Identity is at the foundation of digital advertising. It enables the individualisation of people to optimise the delivery of ads, display different messages to different groups of people, and measure the performance of these actions. Identity can be described as a three-dimensional topic:
unique identifier available across the different websites or applications (cross-domain) visited on a given device
identifier connecting various Device IDs together to provide a cross-device view of a person
ID enabling the reconciliation of a customer’s online identity (ie. its Device or User ID) with offline identification information (such as an email address or a phone number).
This guide is focused on web-based identity. The purpose of the guide is to explain how identity works today on the web and what will change with the deprecation of third-party cookies. This guide will also outline the solutions available to solve the identification challenge and give guidance on how the industry can prepare for the future.
For the past 10 years, the industry has been relying on 3rd party cookies as the main vehicle to store identifiers on web users. These cookies are domain-specific and can only be read by the server who created them. Technology platforms need to synchronise IDs with each other to create a common reference and share user-level information. This process is called “cookie matching”. It takes place on advertiser and publisher websites and creates many issues:
Cookie matching represents a distribution of personal data which doesn’t comply with the requirements of regulations such as GDPR and CCPA in terms of control and transparency
Because of cookie matching, user data can be accessed by companies who have no business relationships with advertisers and publishers, putting their data at risk
Cookie matching causes page latency as more than 100 pixels are called simultaneously when a user visits a web page, delaying the full rendering of content and slowing down navigation
The pool of identifiable users is reduced by 10-20% each time platforms match IDs with each other, creating lost opportunities for publishers to monetise their assets and for advertisers to reach their audiences
A recent study by Google estimated that the ability to identify users accounts for 50 to 60% of publishers’ ad revenue.
This analysis is confirmed in Bidswitch’s Programmatic Insights 2019 report, showing that eCPM are 50% lower on Safari & Firefox (where 3rd party cookies are blocked and therefore user IDs are unavailable) vs. Chrome.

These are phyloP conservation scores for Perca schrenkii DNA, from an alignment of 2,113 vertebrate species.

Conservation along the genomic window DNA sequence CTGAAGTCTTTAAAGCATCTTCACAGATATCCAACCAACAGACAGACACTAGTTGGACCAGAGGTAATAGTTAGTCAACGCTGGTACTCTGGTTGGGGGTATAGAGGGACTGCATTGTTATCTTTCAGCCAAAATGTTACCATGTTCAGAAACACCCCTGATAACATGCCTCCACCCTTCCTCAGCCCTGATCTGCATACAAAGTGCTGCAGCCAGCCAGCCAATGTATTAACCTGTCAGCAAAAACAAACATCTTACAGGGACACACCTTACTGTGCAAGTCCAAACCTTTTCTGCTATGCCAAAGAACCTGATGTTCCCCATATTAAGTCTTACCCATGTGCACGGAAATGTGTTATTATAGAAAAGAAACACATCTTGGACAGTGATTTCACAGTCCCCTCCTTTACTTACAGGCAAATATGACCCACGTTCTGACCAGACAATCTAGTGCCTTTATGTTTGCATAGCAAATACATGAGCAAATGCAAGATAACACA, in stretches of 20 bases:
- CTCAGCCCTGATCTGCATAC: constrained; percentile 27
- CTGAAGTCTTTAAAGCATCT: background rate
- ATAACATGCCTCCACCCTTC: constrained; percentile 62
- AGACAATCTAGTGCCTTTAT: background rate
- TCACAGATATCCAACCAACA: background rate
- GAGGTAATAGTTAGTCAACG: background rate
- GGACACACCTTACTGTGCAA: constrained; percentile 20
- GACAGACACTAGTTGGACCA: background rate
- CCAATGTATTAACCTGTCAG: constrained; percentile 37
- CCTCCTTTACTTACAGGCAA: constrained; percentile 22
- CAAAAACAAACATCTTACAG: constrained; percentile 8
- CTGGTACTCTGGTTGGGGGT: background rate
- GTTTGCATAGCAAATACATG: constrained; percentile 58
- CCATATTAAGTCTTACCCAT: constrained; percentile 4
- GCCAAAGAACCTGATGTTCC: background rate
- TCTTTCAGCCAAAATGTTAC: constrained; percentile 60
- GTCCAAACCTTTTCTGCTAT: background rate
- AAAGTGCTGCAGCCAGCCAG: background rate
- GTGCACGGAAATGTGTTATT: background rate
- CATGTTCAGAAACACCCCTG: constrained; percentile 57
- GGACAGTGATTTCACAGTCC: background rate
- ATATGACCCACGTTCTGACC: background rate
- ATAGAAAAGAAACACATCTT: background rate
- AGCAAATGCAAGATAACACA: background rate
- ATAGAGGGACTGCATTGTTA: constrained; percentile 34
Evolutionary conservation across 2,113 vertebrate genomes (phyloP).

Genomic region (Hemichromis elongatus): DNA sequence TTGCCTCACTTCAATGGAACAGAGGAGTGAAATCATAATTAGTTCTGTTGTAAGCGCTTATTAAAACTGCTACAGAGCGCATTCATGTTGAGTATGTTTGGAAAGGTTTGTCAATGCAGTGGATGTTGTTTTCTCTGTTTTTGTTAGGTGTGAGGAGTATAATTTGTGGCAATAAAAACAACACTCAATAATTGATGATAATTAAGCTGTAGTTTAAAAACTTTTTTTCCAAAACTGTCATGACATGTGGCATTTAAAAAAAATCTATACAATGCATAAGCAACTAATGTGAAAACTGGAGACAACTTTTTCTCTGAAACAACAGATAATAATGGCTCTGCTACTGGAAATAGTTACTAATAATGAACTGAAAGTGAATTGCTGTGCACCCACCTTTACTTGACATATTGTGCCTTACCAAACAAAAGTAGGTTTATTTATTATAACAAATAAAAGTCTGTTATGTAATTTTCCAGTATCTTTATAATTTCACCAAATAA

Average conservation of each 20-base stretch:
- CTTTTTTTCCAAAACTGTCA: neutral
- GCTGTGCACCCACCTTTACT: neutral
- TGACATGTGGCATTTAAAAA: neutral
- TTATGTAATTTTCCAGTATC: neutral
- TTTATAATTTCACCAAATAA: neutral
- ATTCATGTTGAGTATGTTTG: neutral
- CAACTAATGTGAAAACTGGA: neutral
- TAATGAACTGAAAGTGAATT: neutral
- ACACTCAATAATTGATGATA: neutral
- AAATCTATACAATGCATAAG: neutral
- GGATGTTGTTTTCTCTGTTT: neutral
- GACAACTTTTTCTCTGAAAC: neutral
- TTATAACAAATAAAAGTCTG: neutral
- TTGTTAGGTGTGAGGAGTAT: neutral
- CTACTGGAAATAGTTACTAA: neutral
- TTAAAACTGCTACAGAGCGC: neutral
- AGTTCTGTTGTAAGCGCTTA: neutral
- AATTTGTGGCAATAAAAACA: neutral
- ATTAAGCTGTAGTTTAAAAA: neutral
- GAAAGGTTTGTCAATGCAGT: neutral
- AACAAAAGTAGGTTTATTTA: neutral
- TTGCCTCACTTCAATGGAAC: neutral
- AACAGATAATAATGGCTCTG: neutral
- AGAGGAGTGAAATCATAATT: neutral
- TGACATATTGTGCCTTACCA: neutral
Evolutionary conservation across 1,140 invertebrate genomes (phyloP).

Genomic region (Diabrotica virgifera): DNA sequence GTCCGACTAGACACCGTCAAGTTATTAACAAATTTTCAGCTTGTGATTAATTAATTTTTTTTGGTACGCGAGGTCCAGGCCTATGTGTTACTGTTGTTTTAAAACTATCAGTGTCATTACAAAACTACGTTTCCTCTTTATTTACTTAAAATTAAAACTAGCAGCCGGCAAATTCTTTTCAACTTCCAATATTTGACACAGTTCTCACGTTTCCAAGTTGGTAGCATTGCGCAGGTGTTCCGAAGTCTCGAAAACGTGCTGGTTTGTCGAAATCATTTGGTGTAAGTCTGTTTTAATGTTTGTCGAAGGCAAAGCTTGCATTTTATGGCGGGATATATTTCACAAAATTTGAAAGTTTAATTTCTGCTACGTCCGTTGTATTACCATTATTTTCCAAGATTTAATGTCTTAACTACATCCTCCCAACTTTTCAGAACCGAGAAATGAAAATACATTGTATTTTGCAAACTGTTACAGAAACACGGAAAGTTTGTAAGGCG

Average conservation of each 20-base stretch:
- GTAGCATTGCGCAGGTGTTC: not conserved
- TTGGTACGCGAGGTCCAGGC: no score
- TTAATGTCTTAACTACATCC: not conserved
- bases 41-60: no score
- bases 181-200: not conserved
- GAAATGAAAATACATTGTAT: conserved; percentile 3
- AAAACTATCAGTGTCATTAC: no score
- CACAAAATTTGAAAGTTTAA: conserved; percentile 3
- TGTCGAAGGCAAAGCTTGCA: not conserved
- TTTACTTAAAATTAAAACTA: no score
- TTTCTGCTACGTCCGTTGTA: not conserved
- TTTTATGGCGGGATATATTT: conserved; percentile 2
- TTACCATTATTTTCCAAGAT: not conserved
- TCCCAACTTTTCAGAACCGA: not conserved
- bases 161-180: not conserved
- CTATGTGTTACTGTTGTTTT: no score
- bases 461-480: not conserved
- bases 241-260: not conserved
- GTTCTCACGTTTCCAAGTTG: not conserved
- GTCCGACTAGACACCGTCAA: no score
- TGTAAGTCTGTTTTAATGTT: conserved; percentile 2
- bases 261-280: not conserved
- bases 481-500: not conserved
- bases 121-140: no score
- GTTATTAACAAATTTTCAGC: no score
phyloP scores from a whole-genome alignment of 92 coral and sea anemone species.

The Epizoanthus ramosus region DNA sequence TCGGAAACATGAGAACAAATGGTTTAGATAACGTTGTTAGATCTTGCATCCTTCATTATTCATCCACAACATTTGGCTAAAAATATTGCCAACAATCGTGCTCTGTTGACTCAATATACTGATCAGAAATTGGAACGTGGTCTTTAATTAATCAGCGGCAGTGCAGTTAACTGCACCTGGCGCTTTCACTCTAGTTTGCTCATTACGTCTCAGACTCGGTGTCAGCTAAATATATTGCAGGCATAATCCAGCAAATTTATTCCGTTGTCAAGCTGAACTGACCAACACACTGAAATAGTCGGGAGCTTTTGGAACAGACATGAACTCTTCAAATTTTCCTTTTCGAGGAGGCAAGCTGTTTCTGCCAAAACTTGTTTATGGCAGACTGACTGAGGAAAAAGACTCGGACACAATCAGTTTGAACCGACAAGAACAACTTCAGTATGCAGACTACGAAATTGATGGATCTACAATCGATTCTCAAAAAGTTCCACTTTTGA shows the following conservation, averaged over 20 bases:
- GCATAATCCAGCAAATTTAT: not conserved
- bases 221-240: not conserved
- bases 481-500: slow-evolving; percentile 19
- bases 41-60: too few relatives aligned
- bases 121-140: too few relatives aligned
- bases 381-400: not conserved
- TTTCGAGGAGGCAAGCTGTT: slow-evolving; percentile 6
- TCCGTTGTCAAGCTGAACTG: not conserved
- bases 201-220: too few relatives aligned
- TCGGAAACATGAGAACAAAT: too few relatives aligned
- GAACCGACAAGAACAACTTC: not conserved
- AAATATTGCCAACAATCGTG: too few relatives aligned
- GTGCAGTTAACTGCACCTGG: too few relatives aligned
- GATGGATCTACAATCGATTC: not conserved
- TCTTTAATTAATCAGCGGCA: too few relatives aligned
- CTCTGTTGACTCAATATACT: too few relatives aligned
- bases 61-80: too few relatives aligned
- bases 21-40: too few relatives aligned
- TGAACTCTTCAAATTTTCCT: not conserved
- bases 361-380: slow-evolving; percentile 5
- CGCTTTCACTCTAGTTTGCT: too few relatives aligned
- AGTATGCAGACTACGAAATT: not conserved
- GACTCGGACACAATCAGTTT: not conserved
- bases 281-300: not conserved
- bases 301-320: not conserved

The current identification process based on 3rd party cookies will soon be obsolete. This is a great opportunity for the industry to reinvent itself and to develop a new, better identification process.
There are 2 different paths to solving the identification challenge in a post-cookie, privacy-first era:
In an effort to alleviate privacy concerns and scrutiny from the regulators, and to prevent individual user information to be shared with the ecosystem, some initiatives have focused on local data processing (at the edge, ie. in the browser or on the device). Based on the Federated Learning approach, this method is mostly promoted by Google’s Chrome browser in the form of its Privacy Sandbox initiative. Although in its infancy at this stage, Chrome’s Privacy Sandbox promises to provide technology platforms with APIs to collect aggregated (cohort-level) data about user profiles, as well as aggregated campaign performance data.
Although in principle satisfying from a privacy standpoint (no user-level data would leave the device), this approach presents several challenges and raises significant concerns:
Will a cohort-based approach to targeting & attribution be as efficient as the current user-based solutions?
Will it be competitive with the user-based solutions that will remain available within the walls of the large platforms?
Will ad tech vendors and their clients be able to build competitive advantage by using a common and aggregated dataset?
What happens if each browser builds their own rulesets and features to qualify users and measure campaign performance?
Should publishers, brands and their technology partners be even more dependent from a handful of dominant players, who will define the rules of user qualification, targeting, and performance measurement?
Google will start to phase out cookies by 2022. As an industry, we only have a few months to get ready for this deadline. Creating a new, stronger, and more privacy-compliant identification framework is in everyone’s best interest: